New Regulatory Guidance on Providing Banking Services to Hemp-Related Businesses

Terri Luttrell, CAMS-Audit
December 5, 2019
Read Time: min

Seeing through the smoke

No one will argue that there has been a lot of confusion, fear, and apprehension surrounding providing banking services to the hemp and hemp-related industries. Thankfully, there is some new guidance that will help provide some clarity.

Banking regulators, state regulators, and FinCEN release joint statement

In a joint statement issued on December 3, 2019, the federal banking regulators, along with state regulators and FinCEN issued regulatory guidance clarifying the expectations for banks regarding the BSA requirements for providing banking services to hemp-related businesses. 

The much-needed guidance comes almost a year after The Agriculture Improvement Act of 2018 (2018 Farm Bill) was signed into law. The 2018 Farm Bill removed hemp as a Schedule I narcotic under the Controlled Substances Act and directs the United States Department of Agriculture (USDA) to regulate legal hemp cultivation and production. The USDA has issued an interim final rule establishing a domestic hemp production plan as required under the 2018 Farm Bill and anticipates the approved plan to be in effect by the 2020 planting season.

Banks now have the following regulatory guidance on providing services to hemp-related businesses:

  • Banks are no longer required to file SARs on customers solely because they are engaged in the hemp industry. Banks should follow standard SAR requirements for any unlicensed operations or other suspicious activity.
  • Bank clients engaged in hemp-related activity are responsible for complying with the 2018 Farm Bill and other applicable regulations, not the banks that serve them. It is the bank’s decision as to the types of clients they accept. When providing services to these higher-risk clients, a bank must have a strong risk-based BSA/AML compliance program that includes:
    • Initial customer identification, including obtaining beneficial ownership information
    • Ongoing monitoring, including enhanced due diligence
    • Currency transaction reporting
    • Suspicious activity monitoring and reporting

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The guidance does not cover marijuana-related businesses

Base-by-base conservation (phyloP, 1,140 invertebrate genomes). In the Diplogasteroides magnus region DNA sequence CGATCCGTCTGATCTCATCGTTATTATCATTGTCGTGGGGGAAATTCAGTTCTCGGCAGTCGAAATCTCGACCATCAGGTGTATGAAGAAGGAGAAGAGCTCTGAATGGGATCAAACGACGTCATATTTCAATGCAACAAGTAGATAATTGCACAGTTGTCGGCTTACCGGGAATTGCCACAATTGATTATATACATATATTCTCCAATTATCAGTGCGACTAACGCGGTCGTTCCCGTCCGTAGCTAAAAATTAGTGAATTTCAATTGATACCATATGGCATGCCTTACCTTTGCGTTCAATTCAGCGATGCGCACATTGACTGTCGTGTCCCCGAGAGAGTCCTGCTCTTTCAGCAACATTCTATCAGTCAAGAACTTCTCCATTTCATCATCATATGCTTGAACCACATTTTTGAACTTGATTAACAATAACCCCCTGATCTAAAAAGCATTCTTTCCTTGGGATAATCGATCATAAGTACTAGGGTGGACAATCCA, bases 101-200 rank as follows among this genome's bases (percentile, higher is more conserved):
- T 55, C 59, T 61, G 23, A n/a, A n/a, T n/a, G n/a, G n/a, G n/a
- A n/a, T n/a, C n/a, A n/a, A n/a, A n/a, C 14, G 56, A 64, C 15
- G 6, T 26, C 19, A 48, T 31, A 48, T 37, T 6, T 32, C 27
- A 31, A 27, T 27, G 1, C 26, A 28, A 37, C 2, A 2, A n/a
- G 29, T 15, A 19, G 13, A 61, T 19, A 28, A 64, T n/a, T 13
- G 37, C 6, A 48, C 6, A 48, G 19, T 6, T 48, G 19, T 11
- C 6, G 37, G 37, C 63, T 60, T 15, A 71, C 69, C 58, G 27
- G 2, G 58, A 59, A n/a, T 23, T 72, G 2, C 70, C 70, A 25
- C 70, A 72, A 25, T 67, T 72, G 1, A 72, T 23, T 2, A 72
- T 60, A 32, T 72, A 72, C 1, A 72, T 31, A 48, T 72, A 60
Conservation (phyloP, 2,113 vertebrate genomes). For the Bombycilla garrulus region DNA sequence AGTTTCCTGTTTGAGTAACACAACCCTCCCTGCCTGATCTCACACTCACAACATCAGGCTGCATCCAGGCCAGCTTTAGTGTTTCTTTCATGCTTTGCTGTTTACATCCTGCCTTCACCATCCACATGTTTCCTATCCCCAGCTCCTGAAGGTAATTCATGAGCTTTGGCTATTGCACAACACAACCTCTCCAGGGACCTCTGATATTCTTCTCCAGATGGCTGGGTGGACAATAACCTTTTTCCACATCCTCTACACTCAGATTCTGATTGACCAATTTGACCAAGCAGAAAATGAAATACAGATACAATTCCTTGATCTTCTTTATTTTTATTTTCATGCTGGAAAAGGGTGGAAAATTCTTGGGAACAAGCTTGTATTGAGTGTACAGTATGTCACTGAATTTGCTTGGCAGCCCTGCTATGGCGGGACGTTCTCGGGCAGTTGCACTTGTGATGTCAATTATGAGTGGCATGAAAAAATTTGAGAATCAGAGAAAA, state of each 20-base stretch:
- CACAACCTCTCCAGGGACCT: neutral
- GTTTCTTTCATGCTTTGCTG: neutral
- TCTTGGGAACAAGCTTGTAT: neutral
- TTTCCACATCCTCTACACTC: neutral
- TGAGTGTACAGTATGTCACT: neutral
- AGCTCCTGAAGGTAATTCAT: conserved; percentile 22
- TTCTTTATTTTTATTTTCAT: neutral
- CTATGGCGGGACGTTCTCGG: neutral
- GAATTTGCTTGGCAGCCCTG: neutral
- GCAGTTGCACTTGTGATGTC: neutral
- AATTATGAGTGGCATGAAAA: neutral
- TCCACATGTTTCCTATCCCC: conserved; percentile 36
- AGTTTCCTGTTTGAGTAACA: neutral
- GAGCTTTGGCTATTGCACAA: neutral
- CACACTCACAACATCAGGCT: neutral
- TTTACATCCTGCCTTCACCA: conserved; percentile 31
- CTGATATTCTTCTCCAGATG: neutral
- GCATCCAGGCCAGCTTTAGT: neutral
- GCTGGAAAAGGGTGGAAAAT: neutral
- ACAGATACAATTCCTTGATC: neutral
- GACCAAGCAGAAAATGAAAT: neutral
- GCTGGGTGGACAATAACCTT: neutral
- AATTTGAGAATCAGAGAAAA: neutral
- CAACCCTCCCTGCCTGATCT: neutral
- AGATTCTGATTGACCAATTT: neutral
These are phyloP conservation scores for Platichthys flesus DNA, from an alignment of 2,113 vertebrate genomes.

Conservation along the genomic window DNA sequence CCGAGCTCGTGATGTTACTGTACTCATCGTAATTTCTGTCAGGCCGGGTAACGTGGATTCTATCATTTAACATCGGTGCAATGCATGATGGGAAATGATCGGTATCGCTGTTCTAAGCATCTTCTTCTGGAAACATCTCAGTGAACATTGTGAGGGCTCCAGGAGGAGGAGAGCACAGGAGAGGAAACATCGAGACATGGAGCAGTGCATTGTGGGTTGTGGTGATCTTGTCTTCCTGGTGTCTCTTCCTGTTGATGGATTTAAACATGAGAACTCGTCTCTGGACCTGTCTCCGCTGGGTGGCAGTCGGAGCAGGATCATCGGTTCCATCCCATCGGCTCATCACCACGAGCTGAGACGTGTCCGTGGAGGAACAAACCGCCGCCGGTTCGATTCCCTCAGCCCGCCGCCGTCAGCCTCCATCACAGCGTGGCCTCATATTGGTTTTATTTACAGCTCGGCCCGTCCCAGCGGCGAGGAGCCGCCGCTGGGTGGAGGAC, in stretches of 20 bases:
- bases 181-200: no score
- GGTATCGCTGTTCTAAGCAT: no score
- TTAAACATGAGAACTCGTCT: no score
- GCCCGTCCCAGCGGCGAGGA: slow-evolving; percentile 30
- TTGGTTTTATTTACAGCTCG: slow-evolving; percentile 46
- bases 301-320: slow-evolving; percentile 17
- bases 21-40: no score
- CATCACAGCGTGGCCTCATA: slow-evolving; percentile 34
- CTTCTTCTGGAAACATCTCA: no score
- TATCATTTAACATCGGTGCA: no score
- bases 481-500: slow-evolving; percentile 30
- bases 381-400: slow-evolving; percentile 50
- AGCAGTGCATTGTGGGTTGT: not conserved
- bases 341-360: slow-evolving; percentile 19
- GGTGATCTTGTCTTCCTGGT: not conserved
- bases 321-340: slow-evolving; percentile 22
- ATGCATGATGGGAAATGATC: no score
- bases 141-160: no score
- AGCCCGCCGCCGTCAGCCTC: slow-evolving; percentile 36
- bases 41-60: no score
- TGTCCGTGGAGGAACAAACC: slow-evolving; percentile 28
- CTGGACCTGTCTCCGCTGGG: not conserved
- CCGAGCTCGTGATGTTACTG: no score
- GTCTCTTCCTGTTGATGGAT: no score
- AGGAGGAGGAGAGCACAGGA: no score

This new guidance for hemp does not address marijuana-related businesses, and banks should continue to follow FinCEN guidance FIN-2014-G001. The primary difference in the two subspecies of cannabis is the level of tetrahydrocannabinol (THC), the psychoactive component that gets the user high. Hemp contains a THC level of 0.3% or less, and marijuana generally contains THC of 10% or more.

Although this is a drop in the bucket of regulatory guidance needed for banks to feel comfortable providing traditional services to cannabis-related businesses, including hemp, this is a start to clarifying this gray area. FinCEN has indicated that they will issue further guidance after a full review and evaluation of the USDA interim final rule on the production of hemp.


Do you need help clearing the smoke around banking CRBs/MRBs in 2020? Check out our free webinar on the state of current cannabis laws and the things you need to consider whether you're looking to bank or avoid CRBs: Starting 2020 on a High Note: Cannabis-Related Banking Explained. 

About the Author

Terri Luttrell, CAMS-Audit

Terri Luttrell is a seasoned AML professional and former director and AML/OFAC officer with over 20 years in the banking industry, working both in medium and large community and commercial banks ranging from $2 billion to $330 billion in asset size. She has successfully worked with institutions in developing BSA/OFAC programs, optimizing various automated solutions, and streamlining processes while ensuring all regulatory requirements are met. As the Compliance and Engagement Director at Abrigo, Terri provides insights that contribute and support long-term banking strategies based on analysis of market and industry trends, competitor developments, and financial and regulatory technology changes. She is an audit-certified anti-money laundering specialist and a board member of the Central Texas chapter of the Association of Certified Anti-Money Laundering Specialists (ACAMS). Terri earned her bachelor’s degree in business administration, specializing in business and finance, from the University of North Texas.

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